Tuesday, August 4, 2020

The Conquest by Jude Deveraux

I'm finding that Jude Deveraux's books can be hit or miss with me. Most of them make for light, pleasant reading, but there are a couple that cross the line over what I'm willing to tolerate in fiction. Luckily, THE CONQUEST, a companion to one of her other medieval books, THE TAMING, is one of the former: it's enjoyable costume historical fiction featuring an enemies-to-lovers romance.

Zared, who we meet in the previous book, has been raised her whole life as a boy. This is because of the violent land war between her family, the Peregrines, and the Howards. Given the Howards' history of abducting Peregrine women, Zared's older brothers thought it made sense to hide their sister's gender and train her to fight, so she would be safe and competent and not vulnerable.

The hero in this book is Tearle, the youngest son of the Howard family, a knight who has just returned from France. He has no horses in this race and thinks his brother Oliver's obsession with the Peregrines borders on delusional. One day, he encounters Zared and recognizes her instantly as a girl, and when their altercation results in a knife to the ribs, he finds himself fascinated by the fierce girl in boys' clothing.

Tearle, to get closer to Zared, disguises himself as a squire named "Smith" and lets Zared's brother, Severn, think his sister in law, Liana, sent him. Zared knows him for a Howard, though, and is torn between her allegiance to her family and her growing feelings for Tearle. Severn, meanwhile, is trying to win the hand of a noblewoman named Anne in the tournament, but when everything starts going wrong and his family honor ends up at stake, Zared ends up having to choose between her duty to her family and her own heart-- which is where things get even more complicated.

I really enjoyed THE TAMING, despite the gross hero, but this romance was even better. I liked how Zared's character was done. Her body dysmorphia, and her discomfort with presenting as female even though she desired it, were all really well done. A lot of times, gender-bending fics ignore these sorts of feelings and discussions, which ended up making the story feel more modern and real. Also, there's none of the usual bisexual erasure that happens with the hero going, "Oh, thank God, I'm not attracted to a boy," because the hero knew she was a girl the whole time.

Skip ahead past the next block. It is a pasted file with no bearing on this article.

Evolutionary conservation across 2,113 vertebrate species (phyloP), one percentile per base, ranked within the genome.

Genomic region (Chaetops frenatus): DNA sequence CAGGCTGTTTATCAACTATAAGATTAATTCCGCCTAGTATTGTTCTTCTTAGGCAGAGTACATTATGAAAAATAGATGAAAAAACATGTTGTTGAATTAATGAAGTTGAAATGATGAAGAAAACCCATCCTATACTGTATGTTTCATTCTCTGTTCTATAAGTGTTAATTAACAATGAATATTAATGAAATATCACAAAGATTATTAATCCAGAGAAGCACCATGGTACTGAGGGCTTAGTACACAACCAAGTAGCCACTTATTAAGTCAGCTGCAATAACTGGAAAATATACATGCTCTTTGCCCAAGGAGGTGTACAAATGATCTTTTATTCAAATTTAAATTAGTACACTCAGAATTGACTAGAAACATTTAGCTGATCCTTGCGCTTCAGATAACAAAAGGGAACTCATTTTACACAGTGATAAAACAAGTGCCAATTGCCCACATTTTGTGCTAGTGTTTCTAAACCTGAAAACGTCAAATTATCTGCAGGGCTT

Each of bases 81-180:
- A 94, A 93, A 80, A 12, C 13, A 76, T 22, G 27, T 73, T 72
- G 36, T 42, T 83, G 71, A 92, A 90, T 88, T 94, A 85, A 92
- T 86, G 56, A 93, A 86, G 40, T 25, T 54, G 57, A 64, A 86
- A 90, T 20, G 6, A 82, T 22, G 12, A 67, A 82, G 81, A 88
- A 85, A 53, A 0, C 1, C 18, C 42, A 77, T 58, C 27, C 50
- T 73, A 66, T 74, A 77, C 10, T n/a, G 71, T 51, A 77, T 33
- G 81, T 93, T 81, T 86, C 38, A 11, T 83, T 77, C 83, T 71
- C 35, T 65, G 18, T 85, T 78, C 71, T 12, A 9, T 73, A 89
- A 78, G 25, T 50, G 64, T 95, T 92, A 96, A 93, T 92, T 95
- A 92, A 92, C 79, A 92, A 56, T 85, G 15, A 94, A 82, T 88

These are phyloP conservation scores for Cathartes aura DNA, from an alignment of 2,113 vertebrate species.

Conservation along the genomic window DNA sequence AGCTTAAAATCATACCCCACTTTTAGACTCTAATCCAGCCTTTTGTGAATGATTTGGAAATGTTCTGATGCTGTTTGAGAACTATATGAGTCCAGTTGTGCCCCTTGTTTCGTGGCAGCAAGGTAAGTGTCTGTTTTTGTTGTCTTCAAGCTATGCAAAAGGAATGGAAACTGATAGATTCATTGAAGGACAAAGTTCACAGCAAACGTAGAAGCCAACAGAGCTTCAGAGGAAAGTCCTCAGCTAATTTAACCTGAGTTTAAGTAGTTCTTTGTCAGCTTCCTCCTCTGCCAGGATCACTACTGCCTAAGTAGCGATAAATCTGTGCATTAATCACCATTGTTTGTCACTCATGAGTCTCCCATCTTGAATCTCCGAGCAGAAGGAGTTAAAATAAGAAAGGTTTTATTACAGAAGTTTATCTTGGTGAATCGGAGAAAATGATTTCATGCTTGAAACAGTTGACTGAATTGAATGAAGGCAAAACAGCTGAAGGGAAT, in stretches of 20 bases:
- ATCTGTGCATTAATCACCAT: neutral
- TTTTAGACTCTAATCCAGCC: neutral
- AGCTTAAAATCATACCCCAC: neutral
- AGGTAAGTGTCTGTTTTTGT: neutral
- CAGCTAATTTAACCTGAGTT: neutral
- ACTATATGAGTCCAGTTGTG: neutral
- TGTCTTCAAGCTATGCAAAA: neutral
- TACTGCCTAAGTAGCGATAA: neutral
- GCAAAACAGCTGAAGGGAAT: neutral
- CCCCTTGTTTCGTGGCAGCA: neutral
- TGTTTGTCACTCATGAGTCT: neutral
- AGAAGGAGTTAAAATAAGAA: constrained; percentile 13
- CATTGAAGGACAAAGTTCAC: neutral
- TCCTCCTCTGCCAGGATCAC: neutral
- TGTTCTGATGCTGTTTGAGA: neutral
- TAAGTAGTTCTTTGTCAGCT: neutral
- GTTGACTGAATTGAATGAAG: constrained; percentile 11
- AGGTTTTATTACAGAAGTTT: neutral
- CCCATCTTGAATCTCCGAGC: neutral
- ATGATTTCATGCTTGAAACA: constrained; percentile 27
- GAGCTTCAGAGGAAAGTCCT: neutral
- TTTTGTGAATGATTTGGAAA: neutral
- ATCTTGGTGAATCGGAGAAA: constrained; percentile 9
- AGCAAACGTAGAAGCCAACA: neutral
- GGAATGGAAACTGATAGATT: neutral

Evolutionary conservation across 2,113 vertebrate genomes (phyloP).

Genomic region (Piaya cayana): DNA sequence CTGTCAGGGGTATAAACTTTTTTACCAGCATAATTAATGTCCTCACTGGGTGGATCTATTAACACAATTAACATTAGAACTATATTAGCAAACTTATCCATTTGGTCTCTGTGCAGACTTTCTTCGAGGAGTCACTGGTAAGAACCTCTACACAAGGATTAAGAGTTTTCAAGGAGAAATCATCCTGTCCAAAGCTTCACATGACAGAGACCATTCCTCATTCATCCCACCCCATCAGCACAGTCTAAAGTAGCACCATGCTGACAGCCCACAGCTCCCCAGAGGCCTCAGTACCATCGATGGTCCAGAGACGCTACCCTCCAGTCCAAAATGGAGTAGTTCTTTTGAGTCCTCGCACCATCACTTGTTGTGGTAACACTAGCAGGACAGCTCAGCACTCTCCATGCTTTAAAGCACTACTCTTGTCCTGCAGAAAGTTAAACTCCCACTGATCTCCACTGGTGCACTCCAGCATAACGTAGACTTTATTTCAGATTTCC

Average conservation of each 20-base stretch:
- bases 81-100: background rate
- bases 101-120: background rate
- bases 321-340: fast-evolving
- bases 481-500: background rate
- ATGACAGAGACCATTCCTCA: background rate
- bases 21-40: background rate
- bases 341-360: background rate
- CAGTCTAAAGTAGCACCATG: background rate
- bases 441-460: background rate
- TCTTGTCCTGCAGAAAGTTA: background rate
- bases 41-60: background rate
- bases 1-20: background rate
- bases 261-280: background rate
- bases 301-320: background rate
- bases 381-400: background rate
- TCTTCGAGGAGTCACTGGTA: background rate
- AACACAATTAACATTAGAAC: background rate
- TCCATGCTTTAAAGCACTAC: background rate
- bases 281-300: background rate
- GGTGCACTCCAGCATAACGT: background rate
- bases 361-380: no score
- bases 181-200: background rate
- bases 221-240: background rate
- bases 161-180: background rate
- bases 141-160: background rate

I also liked how Tearle was a genuinely good guy. Rogan, the hero from the previous book, was a jerk and a rapist, which didn't exactly make him a character I wanted to root for. Tearle tries to court Zared in earnest and seems bewildered when all of his plans go awry. Zared, for her part, was also a pretty great heroine-- I liked that she was described as having hard muscle, despite being slim, and that she was such a bad-ass. Even when she started dressing like a lady, she didn't lose that edge.

The side-romance between Anne and Severn was amusing too. Talk about a misunderstanding.

If you enjoy light medieval romances, this is a decent story. It's not a keeper or a book that I would probably read again, but it serves as a nice close to the Peregrine duology.

3 out of 5 stars

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